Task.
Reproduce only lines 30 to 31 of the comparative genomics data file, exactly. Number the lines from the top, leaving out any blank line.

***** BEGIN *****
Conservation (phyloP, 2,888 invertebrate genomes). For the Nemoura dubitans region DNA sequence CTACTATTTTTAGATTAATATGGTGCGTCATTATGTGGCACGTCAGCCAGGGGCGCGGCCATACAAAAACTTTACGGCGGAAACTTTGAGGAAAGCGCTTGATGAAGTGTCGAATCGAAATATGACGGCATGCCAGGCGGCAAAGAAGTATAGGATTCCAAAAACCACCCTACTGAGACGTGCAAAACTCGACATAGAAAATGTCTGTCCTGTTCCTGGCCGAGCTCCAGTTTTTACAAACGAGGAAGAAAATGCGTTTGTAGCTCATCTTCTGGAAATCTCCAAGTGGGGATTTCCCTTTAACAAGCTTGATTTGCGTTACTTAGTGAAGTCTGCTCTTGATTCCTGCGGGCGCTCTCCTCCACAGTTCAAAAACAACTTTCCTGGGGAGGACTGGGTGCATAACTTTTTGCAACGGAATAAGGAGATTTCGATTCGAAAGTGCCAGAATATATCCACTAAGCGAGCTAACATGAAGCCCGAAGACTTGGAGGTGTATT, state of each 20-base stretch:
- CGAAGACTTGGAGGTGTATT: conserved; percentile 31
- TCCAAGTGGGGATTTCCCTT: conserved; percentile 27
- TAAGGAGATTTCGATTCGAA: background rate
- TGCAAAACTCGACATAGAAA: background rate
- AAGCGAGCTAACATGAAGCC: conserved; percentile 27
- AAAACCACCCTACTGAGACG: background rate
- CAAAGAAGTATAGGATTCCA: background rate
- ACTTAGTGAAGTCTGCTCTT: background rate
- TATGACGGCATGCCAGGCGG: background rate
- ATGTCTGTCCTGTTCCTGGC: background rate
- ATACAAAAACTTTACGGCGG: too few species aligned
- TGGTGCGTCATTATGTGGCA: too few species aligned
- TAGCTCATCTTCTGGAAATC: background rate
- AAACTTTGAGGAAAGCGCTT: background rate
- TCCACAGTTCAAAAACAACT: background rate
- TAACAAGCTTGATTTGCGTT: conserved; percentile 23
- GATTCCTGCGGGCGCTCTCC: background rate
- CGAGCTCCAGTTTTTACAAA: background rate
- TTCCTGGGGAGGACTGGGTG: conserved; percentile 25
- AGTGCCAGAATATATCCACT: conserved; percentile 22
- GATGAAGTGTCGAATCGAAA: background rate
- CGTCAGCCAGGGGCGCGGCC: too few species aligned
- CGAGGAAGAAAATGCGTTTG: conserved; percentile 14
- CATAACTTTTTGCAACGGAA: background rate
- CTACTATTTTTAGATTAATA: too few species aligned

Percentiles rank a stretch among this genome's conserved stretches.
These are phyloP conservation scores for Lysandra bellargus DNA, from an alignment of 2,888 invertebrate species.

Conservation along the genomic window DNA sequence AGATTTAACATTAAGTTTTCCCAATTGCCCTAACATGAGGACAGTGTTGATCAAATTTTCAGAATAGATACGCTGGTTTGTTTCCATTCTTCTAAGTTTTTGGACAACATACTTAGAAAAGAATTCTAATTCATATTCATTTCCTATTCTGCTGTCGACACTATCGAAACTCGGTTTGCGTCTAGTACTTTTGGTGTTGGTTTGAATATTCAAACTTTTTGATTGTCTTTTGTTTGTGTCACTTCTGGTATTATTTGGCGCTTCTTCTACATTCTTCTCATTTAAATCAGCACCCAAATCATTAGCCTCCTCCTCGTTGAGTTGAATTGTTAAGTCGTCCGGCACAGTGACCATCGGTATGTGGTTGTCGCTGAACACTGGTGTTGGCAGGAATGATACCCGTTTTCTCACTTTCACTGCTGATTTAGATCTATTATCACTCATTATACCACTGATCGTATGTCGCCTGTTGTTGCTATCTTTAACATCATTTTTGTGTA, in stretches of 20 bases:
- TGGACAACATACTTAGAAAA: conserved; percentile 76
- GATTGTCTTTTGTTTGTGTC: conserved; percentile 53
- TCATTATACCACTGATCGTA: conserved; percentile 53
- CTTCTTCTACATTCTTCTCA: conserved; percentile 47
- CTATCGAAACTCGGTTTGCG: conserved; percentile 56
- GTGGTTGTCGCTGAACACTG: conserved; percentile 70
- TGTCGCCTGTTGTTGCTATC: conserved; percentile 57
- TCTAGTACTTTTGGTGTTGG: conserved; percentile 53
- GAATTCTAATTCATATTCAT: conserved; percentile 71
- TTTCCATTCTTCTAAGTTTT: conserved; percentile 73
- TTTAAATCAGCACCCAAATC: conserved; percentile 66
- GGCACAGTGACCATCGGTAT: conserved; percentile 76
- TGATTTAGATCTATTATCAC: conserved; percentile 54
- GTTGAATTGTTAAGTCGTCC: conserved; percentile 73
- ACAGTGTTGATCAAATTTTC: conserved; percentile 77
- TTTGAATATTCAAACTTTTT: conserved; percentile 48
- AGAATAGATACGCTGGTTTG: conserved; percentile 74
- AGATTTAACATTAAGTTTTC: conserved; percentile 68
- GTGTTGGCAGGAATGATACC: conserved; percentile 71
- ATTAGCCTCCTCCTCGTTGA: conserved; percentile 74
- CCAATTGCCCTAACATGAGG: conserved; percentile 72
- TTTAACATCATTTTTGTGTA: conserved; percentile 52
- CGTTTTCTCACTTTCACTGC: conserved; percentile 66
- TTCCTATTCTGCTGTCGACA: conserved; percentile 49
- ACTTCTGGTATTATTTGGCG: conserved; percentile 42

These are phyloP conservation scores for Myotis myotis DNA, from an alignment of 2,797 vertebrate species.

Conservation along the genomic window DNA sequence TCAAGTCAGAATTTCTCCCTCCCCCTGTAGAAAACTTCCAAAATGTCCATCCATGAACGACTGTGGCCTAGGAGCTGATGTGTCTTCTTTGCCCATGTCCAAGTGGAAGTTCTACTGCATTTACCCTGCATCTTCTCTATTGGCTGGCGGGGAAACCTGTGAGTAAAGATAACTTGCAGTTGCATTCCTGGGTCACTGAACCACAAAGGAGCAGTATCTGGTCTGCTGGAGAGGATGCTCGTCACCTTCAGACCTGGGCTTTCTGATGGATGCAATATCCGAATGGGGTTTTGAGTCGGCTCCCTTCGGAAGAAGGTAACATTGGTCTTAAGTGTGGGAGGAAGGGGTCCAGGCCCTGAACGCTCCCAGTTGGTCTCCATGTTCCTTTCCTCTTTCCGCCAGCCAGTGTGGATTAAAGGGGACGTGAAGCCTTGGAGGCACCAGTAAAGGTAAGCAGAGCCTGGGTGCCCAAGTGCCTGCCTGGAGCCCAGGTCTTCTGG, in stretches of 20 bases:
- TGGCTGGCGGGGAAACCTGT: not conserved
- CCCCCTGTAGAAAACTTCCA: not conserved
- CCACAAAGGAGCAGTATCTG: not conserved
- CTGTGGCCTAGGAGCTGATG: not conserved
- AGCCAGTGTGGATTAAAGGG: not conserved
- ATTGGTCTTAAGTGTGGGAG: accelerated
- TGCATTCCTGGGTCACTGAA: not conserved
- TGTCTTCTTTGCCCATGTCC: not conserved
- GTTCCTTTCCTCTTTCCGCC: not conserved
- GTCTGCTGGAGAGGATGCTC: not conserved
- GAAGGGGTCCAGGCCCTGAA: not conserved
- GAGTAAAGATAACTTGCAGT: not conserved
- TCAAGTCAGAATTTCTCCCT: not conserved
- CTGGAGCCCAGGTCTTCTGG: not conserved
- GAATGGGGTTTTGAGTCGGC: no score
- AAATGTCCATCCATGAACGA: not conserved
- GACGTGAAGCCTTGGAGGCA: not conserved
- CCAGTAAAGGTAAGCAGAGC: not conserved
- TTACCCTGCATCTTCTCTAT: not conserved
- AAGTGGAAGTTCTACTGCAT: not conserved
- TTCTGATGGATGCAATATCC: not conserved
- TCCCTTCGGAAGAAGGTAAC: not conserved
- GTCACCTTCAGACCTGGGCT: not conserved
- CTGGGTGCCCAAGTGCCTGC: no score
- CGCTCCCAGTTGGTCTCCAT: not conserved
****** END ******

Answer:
- TGGACAACATACTTAGAAAA: conserved; percentile 76
- GATTGTCTTTTGTTTGTGTC: conserved; percentile 53